According to Alain Garnier, director of Saint-Gobain Solar North America, local production of solar mirrors in Arizona accelerates the company’s plans for growth in the North American solar market.

“Goodyear offers great local access to the solar concentrator market in the southwest region of the U.S.; it is close to our customers,” Garnier says. “Goodyear also offers a good infrastructure, easy access to highways, and an educated workforce.

“In terms of benefits for Arizona, Saint-Gobain’s expansion to Goodyear means more jobs for Arizonans and helps solidify Arizona as the solar capital of the world.”

What’s unique about this solar mirror manufacturing plant is the testimony it will make about the products it creates. It is going to utilize Saint-Gobain solar mirrors in the building process to produce energy for the manufacturing process.

“We are proud to help lead the drive to save energy not only through responsible manufacturing practices, but also through the development of sustainable, energy-efficient building products and solutions for communities around the world,” Garnier says. “Leading by example, the company will be installing solar photovoltaic systems to offset the site’s energy needs.”

The plant’s projected production capacity corresponds to an annual thermal power output of 300MW, or the equivalent annual energy requirements for an American town of 150,000 inhabitants. It is estimated that each year it will save approximately 320,000 tons of carbon dioxide that would have been generated if using a coal fire method. This is the equivalent of replanting approximately 62,000 acres of forest.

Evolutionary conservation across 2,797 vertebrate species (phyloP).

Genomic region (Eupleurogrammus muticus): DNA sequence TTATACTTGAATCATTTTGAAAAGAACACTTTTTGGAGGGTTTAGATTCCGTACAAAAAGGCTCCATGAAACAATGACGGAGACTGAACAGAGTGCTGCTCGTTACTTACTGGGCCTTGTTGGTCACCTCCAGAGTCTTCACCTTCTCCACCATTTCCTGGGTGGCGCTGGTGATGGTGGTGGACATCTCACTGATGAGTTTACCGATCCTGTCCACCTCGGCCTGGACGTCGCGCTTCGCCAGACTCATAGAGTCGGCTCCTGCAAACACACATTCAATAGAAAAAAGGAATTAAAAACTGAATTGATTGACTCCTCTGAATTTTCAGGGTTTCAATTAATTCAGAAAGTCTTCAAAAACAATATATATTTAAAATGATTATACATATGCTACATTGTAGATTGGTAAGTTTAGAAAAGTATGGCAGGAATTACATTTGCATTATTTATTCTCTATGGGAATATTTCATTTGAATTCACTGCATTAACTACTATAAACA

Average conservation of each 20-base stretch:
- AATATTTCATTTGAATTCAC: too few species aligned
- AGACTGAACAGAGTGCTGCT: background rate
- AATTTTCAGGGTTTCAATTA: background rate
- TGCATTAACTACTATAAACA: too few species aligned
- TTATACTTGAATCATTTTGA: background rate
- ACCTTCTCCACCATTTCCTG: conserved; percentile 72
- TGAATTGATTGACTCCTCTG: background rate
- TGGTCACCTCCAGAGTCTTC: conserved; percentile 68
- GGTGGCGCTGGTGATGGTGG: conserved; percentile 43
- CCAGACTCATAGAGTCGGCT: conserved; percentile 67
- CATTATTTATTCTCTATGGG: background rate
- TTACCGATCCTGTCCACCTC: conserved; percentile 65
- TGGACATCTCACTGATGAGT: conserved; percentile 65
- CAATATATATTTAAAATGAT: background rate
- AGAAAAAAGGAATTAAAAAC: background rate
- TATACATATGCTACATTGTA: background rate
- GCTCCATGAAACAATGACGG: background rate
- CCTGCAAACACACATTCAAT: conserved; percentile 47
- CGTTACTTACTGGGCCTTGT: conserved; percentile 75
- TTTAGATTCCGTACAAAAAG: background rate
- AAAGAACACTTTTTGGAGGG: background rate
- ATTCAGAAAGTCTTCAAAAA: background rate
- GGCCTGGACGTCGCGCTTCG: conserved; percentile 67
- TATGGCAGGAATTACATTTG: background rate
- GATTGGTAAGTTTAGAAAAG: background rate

“We are grateful to the state of Arizona, which has adopted a proactive policy to encourage companies from the solar sector to establish manufacturing plants,” adds Garnier. “The Arizona Renewable Energy Tax Incentive Program helped to encourage us to select the state for our new plant. Following a tough selection process, we chose to set up our plant in the Phoenix area, in Goodyear, where we are pleased to have been very positively received.”

The facility will supply the domestic solar mirror market and will eventually produce millions of square feet of solar mirrors for thermal power station technologies including, but not limited to, concentration towers and linear Fresnel lenses.

The solar mirror plant is expected to launch in the last quarter of this year and will compliment Saint-Gobain’s current solar mirror production base, which includes a parabolic mirrors plant in Portugal and a flat mirrors facility in Germany.

For more information about Saint-Gobain’s solar mirror manufacturing plant, visit www.Saint-Gobain.com.